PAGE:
November 18, 2004
Melting pot not required when making Deep Fried Curried Perogies
by Scott C Bourgeois
Everyone has unusual stories they can relate about growing
up, but for local playwright/actor/director Michelle Todd,
those strange tales of youth inspired a one-woman play, Deep
Fried Curried Perogies. Though the play deals with Todds
unique background of growing up in Edmonton with a Jamaican
father and a Filipino mother, audiences will find plenty to
identify with as the play explores the commonality we all
share and the question of what it means to be a Canadian.
You know what? Were all pretty much the same,
says Todd. And, she explains, mothers are one of those things
that everyone has in common. Everyone could relate to
stuff like mothers wanting to feed you, regardless of ethnicity;
Youre too skinny, youre too fat.
Mind you, while everyone might relate to a mother wanting
to plump up her brood, what Ma fattens the kiddies with is
something a bit more particular, as Todd found out.
I didnt know that people didnt eat rice
every day, recalls Todd with a laugh. We were
rice people. My mom probably knows thirty billion ways to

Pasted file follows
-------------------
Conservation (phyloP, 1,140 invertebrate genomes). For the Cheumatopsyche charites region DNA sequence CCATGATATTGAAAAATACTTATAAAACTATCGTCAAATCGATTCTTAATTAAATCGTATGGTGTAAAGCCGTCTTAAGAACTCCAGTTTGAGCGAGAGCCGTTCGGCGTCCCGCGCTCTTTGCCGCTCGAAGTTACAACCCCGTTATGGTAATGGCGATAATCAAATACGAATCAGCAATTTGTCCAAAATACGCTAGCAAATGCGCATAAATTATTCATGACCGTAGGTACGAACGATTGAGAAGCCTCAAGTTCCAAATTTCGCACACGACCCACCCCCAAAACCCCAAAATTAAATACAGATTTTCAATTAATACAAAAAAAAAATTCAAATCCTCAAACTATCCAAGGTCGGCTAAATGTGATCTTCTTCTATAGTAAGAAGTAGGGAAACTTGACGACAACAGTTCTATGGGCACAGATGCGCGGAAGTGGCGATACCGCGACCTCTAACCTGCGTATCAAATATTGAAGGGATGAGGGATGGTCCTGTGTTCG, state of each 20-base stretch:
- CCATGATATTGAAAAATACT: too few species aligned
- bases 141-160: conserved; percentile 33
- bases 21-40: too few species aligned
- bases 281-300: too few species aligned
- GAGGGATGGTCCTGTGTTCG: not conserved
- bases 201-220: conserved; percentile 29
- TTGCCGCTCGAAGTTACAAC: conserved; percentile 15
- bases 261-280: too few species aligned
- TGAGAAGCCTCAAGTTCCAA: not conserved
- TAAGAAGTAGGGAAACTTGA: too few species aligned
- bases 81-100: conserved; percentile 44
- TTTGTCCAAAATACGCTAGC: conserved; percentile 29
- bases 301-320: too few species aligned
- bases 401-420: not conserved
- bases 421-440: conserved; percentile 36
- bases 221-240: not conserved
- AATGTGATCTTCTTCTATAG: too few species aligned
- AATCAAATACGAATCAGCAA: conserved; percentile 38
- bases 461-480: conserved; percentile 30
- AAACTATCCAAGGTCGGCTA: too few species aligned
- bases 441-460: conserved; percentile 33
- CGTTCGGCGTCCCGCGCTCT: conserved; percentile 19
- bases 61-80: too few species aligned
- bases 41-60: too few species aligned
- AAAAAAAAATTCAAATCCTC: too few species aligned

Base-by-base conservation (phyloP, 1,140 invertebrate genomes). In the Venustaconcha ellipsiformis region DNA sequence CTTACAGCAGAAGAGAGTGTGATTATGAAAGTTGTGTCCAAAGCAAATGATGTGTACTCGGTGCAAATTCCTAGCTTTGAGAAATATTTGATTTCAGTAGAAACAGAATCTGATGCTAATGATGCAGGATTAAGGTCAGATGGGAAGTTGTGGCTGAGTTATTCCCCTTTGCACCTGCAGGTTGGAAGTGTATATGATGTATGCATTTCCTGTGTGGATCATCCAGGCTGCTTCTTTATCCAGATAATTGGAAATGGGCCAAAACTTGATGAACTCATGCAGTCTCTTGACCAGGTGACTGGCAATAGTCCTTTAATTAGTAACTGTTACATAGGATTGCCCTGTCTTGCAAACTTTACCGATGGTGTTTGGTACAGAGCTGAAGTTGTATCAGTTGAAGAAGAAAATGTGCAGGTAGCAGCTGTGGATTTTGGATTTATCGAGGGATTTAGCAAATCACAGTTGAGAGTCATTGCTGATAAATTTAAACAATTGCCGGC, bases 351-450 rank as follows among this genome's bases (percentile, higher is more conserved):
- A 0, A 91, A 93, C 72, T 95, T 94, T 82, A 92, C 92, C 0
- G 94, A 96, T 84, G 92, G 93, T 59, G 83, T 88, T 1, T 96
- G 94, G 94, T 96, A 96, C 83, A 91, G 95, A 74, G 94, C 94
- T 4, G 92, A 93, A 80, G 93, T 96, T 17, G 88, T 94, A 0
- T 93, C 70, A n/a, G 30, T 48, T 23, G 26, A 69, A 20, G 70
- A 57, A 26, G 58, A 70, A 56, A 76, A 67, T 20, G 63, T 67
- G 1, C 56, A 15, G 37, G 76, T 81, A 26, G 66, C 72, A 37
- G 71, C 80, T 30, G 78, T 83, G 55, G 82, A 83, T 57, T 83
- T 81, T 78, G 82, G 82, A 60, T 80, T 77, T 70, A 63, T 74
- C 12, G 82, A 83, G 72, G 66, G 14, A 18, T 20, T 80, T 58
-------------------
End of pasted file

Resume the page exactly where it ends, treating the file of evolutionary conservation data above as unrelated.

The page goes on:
make it: brown rice, fried rice, steamed rice, you name it.
She should write a recipe book.
Interestingly, the idea of culturally specific dishes inspired
the play. Todd decided to write the play after she discovered
she was pregnant.
|It dawned on me:
my boyfriends Ukrainian and British, and Im Jamaican
and Filipino. Were going to raise a Canadian. ... What
the hell does that mean?
For Todd, this also brought up other unusual questions. What
about our ethnicity? What are we going to do? What if [the baby]
has to bring food from his culture, what am I doing to do? What
am I going to make? Deep fried curried perogies?
After writing the showthe first full-length show that
she has written on her ownTodd went on to perform it at
the 2004 Edmonton Fringe Festival. The feedback she got was
A lot of people said how they wish their son or daughter
could have seen it, because they have children of mixed ethnicity.
Some very touching stories of the hardships you deal with when
youre half and half, and youre shunned, she
The play isnt just about Todds background, growing
up here in Edmonton, its also a look into the heart of
what being Canadian is all about.
I think Canada is great in the terms ofand I really
dohow you can keep your cultural identity and not fall
into accepting the mass. ... Were really more of a mosaic
than a melting pot. Nobodys really expected to melt in;
you can see each tile clearly.
It totally enriches us, she continues. Being
able to relate to, and identify with, other cultures. It makes
us more understanding, which makes us less prone to war, and
misunderstanding, and lack of communication.